- UV Absorbers (UVAs): UV absorbers work by absorbing UV light and dissipating the energy as heat, preventing the radiation from ever reaching the surface of the wood. UVAs may offer protection for all woods, but are particularly critical for preventing the darkening of light wood species.
- Hindered Amine Light Stabilizers (HALS): Hindered amine light stabilizers do not absorb light, but inhibit photo-degradation by trapping radicals at the surface.
- Lignin Stabilizer: Wood color change is primarily the result of photo-oxidation of lignin. Pretreating wood with a lignin stabilizer prevents lignin degradation.
As noted in European Coatings Journal, the most successful UV-resistant clear coatings use a combination of UVAs and HALS with lignin stabilizing pretreatments to “retain aesthetic and mechanical properties” of the wood.3 However, the optimal formulation of each type of UV-resistant coating and lignin stabilizer and the exact ratio of products is still the subject of intense research and new compounds that offer superior color retention are continuously being identified. Additionally, the immediate UV protection of these formulas is not the only consideration; wood is typically prized for its beauty and finishing products much both enhance the appearance of the wood’s natural aesthetic qualities and preserve the appearance of the wood over time. As such, finishing materials themselves must resist yellowing or other discoloration due to light exposure.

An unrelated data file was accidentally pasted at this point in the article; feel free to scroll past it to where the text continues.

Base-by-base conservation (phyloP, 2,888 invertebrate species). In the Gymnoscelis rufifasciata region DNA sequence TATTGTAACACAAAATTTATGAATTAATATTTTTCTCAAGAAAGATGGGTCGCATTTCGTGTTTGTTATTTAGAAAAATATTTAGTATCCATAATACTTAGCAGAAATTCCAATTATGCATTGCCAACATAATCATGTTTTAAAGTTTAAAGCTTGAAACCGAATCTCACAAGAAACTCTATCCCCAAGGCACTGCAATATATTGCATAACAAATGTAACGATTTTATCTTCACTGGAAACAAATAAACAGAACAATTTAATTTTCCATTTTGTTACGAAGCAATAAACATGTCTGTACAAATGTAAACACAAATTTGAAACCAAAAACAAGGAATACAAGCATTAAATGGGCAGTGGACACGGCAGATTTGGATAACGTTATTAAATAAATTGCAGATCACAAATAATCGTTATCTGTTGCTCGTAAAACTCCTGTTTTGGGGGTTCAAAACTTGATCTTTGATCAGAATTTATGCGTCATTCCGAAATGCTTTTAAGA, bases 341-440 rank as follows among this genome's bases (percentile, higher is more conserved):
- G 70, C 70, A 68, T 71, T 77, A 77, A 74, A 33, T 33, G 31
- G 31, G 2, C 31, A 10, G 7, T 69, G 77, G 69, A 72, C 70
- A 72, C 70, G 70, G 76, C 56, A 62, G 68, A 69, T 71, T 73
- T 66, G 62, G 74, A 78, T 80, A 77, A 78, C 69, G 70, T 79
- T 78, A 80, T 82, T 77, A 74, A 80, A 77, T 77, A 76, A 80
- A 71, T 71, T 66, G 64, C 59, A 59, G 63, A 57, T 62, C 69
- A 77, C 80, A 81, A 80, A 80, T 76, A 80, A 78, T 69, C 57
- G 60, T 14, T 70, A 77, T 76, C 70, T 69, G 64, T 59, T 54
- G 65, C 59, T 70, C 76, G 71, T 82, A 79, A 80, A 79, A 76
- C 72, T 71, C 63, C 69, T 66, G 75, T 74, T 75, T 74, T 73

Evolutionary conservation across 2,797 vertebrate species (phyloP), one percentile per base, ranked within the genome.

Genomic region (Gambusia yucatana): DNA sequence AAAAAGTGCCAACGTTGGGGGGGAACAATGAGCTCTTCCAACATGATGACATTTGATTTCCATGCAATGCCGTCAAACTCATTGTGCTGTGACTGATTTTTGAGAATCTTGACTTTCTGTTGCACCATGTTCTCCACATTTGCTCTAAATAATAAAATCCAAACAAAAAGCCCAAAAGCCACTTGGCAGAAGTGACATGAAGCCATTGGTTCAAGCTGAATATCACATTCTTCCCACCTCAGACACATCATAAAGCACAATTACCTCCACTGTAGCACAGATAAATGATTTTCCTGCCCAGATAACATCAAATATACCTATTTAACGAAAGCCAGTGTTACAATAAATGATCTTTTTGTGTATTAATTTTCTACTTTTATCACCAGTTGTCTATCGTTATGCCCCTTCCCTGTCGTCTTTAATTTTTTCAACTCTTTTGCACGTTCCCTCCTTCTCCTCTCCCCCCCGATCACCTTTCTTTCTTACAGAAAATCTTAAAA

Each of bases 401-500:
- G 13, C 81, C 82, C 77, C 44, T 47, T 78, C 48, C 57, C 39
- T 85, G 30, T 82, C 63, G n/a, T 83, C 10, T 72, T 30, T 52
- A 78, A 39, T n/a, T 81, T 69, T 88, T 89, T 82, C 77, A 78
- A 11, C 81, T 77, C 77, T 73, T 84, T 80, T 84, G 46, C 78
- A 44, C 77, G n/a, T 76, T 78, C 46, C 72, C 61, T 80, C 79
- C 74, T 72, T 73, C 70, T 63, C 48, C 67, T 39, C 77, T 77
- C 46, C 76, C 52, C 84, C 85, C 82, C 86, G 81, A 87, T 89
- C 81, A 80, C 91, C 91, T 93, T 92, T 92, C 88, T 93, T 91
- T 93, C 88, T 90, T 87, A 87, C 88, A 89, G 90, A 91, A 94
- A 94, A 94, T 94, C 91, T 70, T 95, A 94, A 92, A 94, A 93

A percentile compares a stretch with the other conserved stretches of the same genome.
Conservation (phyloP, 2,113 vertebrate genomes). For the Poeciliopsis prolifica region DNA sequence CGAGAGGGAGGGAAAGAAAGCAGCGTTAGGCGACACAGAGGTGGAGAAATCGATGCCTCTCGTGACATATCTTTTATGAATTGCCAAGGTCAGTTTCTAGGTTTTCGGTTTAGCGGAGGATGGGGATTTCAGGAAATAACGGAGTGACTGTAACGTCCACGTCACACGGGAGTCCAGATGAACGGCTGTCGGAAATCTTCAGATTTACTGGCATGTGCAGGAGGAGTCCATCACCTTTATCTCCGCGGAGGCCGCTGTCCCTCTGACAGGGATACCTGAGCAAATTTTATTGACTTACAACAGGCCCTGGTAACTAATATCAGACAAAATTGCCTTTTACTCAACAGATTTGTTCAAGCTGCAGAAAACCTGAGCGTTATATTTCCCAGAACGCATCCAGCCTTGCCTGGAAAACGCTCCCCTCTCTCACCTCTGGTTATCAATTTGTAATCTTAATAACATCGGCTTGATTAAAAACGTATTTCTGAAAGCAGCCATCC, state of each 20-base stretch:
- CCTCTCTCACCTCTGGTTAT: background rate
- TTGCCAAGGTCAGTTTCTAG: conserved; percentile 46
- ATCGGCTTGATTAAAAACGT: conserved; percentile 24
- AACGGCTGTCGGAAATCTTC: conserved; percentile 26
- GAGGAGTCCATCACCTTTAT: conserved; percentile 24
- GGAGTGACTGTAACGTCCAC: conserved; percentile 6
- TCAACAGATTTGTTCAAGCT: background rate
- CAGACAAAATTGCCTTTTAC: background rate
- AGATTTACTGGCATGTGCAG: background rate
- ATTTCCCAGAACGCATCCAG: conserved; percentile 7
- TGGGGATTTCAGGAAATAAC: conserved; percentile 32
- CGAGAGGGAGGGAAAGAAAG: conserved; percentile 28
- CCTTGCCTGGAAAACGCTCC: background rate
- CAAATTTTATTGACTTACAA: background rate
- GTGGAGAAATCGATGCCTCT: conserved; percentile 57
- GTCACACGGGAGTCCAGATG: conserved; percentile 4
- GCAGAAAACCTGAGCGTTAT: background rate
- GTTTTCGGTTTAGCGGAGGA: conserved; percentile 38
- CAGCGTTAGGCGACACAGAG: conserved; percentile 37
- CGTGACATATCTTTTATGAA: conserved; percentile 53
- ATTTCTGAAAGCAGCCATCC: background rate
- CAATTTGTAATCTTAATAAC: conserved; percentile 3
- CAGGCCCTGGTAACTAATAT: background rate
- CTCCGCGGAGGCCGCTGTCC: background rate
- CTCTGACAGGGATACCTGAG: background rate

Evaluating UV-Resistant Clear Coating Formulations
UV-Vis spectrophotometry offers the best method to evaluate the protection offered by UVAs, HALs, and lignin stabilizers by precisely quantifying color change in response to UV exposure. Today’s advanced colorimetric technologies give chemists the ability to rapidly distill color information to objective color data for greater insight into a product’s UV protection capabilities than ever before. The versatile optical geometries available in spectrophotometric instrumentation make it possible to detect even the minutest color change in all sample types, including opaque, translucent, and transparent materials. As such, the color of wooden products, pretreatments, and the clear coating itself can be accurately assessed in response to artificial weathering to ensure resistance to unacceptable color shifts. The flexible and customizable software packages that accompany modern spectrophotometers allow chemists to precisely correlate the behavior of color to both individual ingredients and process variables. As such, these instruments are critical components of both research and manufacture of more effective UV-resistant formulations to meet consumer demands for long-lasting aesthetic and material protection.
Full article with photos available here: